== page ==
Each week, a professional investor tells MoneyWeek where he'd put his money now. This week:Charles Luke, manager, Murray Income Trust(LSE: MUT).
We have yet to see a sustained uptick in company earnings growth. But a look at the state of the global economy shows why markets have generated strong returns.
The UK recovery is proving robust, Europe has turned the corner, the US is making steady progress and emerging markets have stabilised after the wobbles of the past year.
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When markets are performing well, it's easy to be complacent. But it's worth remembering that over the long run, dividends and their reinvestment generate the greatest proportion of total returns. And only those companies that can grow their earnings on a sustainable basis can grow their dividends.
Therefore, the way to invest successfully through the economic cycle is to focus on attractively valued companies that offer healthy organic growth, diversified revenues, strong balance sheets and leading positions in their markets, and that provide the ability to deliver long-term earnings and dividend growth.The following three fit the bill.
Ultra Electronics (LSE: ULE) provides high-tech electronic software solutions and products to the defence, security, transport and aerospace industries.
Ultra has an impressive track record driven by the strength of its intellectual property, which is a result of its heavy investment in research and development, and its ability to develop solutions for new markets.
The company has long-term opportunities in the cybersecurity, airport infrastructure and naval energy management sectors, among others. It could also profit from further geographic expansion.
It has a strong balance sheet and an attractive cash-flow profile, yet trades on a modest earnings multiple the backdrop of muted US defence spending has created a buying opportunity for new investors.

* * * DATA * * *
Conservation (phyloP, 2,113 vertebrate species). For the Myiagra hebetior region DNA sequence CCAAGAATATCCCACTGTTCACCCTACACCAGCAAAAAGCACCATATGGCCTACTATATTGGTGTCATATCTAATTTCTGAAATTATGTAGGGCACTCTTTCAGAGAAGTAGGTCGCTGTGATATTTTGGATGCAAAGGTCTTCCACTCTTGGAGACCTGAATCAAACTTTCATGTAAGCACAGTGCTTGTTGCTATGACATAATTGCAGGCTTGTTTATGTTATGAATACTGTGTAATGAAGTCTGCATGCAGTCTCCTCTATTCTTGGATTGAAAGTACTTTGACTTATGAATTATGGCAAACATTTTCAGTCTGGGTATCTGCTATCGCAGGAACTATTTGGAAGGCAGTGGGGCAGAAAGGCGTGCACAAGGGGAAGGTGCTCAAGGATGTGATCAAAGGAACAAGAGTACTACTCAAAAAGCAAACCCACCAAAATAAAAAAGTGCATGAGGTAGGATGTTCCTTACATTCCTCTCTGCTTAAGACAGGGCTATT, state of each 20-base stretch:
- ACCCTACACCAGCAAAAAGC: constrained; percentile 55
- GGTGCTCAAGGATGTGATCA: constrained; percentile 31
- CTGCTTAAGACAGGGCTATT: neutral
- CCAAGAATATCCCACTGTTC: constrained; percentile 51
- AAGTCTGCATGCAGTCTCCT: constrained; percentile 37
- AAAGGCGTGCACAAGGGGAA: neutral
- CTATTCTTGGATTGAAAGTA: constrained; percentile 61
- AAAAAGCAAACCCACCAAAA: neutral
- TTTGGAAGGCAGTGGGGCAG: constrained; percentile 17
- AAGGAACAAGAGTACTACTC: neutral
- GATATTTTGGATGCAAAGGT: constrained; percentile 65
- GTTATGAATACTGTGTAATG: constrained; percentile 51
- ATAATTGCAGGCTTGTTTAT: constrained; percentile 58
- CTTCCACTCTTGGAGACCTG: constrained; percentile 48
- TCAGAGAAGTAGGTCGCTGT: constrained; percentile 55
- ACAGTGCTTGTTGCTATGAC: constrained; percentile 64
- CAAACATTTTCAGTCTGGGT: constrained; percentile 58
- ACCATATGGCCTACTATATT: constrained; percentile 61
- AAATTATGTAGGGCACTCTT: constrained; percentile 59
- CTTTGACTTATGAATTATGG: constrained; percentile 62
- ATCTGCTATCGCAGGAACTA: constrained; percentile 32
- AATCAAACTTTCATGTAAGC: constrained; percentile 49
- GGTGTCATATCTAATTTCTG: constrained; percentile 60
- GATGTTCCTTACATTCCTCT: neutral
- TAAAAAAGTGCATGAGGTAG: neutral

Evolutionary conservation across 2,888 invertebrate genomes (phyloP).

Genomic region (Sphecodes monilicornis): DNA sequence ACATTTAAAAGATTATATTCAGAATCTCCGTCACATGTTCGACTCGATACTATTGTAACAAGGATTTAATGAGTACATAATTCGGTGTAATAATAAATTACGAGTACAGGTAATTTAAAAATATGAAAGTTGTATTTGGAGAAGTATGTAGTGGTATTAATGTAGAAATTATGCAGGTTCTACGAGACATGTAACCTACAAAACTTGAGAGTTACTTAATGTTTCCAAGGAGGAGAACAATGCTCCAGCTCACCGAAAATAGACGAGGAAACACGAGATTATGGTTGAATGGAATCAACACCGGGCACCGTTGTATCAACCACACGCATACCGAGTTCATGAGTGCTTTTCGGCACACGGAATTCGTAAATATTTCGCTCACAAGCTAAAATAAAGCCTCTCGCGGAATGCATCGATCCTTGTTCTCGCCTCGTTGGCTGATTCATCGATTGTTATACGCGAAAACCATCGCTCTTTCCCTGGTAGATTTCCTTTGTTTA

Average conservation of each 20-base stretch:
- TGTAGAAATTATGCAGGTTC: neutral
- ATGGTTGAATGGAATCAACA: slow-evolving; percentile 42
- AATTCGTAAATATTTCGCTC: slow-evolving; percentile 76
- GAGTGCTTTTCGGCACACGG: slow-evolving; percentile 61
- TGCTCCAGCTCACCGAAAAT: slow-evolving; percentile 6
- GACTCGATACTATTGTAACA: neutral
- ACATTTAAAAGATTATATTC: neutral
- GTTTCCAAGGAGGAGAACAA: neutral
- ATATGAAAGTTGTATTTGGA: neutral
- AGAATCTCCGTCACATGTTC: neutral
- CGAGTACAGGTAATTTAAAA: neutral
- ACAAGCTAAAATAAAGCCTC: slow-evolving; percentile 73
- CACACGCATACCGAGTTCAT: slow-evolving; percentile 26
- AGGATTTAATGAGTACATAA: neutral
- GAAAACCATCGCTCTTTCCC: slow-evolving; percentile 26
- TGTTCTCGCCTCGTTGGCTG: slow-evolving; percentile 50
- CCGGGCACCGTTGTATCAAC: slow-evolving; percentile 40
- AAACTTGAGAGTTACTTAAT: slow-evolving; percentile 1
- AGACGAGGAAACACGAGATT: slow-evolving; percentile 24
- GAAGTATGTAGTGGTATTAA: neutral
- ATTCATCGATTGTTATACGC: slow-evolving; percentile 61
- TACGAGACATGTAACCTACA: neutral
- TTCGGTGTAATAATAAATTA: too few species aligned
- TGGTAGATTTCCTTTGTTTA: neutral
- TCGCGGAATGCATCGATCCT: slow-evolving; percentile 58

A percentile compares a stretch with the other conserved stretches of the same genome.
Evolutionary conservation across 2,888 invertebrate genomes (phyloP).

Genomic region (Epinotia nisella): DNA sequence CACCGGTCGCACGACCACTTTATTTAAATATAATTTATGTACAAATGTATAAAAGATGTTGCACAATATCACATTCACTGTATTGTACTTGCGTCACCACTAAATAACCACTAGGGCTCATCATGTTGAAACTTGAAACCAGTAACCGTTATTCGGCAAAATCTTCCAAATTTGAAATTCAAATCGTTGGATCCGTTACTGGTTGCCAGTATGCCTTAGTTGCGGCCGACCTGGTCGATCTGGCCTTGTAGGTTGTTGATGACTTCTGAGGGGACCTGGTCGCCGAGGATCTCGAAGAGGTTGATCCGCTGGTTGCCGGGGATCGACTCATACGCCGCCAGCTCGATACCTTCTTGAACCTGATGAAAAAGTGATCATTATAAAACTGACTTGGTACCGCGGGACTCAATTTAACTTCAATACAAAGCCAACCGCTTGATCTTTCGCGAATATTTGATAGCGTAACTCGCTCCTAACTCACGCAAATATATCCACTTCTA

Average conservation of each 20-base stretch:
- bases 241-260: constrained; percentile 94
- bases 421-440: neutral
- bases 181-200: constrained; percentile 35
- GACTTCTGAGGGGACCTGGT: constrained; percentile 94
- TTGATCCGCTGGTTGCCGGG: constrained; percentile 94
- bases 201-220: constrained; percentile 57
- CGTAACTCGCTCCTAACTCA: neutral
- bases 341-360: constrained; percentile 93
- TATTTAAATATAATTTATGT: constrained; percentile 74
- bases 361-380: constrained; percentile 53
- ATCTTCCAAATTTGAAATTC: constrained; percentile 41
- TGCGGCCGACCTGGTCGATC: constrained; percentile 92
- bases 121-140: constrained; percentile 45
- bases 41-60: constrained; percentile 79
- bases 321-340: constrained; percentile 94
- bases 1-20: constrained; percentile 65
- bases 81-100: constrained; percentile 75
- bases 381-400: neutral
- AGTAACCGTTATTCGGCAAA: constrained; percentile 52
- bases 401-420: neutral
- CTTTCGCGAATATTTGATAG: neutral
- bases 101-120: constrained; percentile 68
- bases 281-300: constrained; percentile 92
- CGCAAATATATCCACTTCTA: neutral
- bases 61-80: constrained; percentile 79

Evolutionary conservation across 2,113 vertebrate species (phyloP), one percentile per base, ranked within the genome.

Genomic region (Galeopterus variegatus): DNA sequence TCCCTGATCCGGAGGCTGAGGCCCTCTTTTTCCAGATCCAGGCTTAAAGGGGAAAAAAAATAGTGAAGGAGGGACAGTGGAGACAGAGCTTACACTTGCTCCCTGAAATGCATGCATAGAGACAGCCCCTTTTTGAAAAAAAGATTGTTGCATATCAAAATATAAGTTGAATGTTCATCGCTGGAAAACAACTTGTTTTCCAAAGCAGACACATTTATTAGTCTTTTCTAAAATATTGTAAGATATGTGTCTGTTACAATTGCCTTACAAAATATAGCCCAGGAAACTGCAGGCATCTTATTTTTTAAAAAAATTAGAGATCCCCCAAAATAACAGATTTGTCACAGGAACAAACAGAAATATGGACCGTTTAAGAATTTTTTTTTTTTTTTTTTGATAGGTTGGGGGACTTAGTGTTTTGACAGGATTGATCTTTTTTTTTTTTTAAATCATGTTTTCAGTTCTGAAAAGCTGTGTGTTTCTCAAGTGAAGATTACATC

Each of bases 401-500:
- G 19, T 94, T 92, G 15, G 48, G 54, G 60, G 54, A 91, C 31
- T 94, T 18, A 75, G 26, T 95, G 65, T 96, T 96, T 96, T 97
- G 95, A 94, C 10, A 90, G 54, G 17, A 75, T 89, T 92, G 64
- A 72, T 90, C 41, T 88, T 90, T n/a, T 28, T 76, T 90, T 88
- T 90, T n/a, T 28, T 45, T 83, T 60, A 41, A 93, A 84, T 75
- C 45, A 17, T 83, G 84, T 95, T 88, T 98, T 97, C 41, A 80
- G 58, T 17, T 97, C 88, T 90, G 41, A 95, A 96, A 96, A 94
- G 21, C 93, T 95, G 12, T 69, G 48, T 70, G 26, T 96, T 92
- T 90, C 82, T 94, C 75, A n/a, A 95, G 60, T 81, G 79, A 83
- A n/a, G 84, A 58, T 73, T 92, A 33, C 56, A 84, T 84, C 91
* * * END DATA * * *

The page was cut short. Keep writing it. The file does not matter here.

My second choice is Unilever (LSE: ULVR), the consumer goods giant. More than 50% of its sales come from emerging markets. Although as we have seen more recently this can mean greater volatility, medium to long-term prospects are excellent, as emerging market consumers' incomes continue to rise in real' (after-inflation) terms.
Unilever's long history in many of these markets means it has developed comprehensive distribution channels, representing a real barrier to entry for potential rivals.
The company also has a range of strong brands, including Lynx, Dove, Knorr and Magnum. There is also the potential to improve margins in its European and North American operations via supply chain improvements and more efficient production.
Where appropriate, Unilever is likely to pursue bolt-on acquisitions and sell selected assets to improve its overall business mix. It has a visionary management team, and appealing financial characteristics, which should deliver attractive earnings and dividend growth.
Compass (LSE: CPG) is a leading global contract caterer. Growth is underpinned by opportunities for further outsourcing in the sector only about half of this £200bn market is outsourced, and healthcare and education are particularly under-penetrated.
Compass has a tight focus on costs and should be able gradually to raise margins via greater efficiency and better operating leverage.
Over time it is growing its presence in emerging markets and underlying growth in these regions is helping. The cash-generative nature of the business has allowed the company to return cash to shareholders using both buy-backs and special dividends. Coupled with good earnings growth, this should deliver healthy long-term returns.
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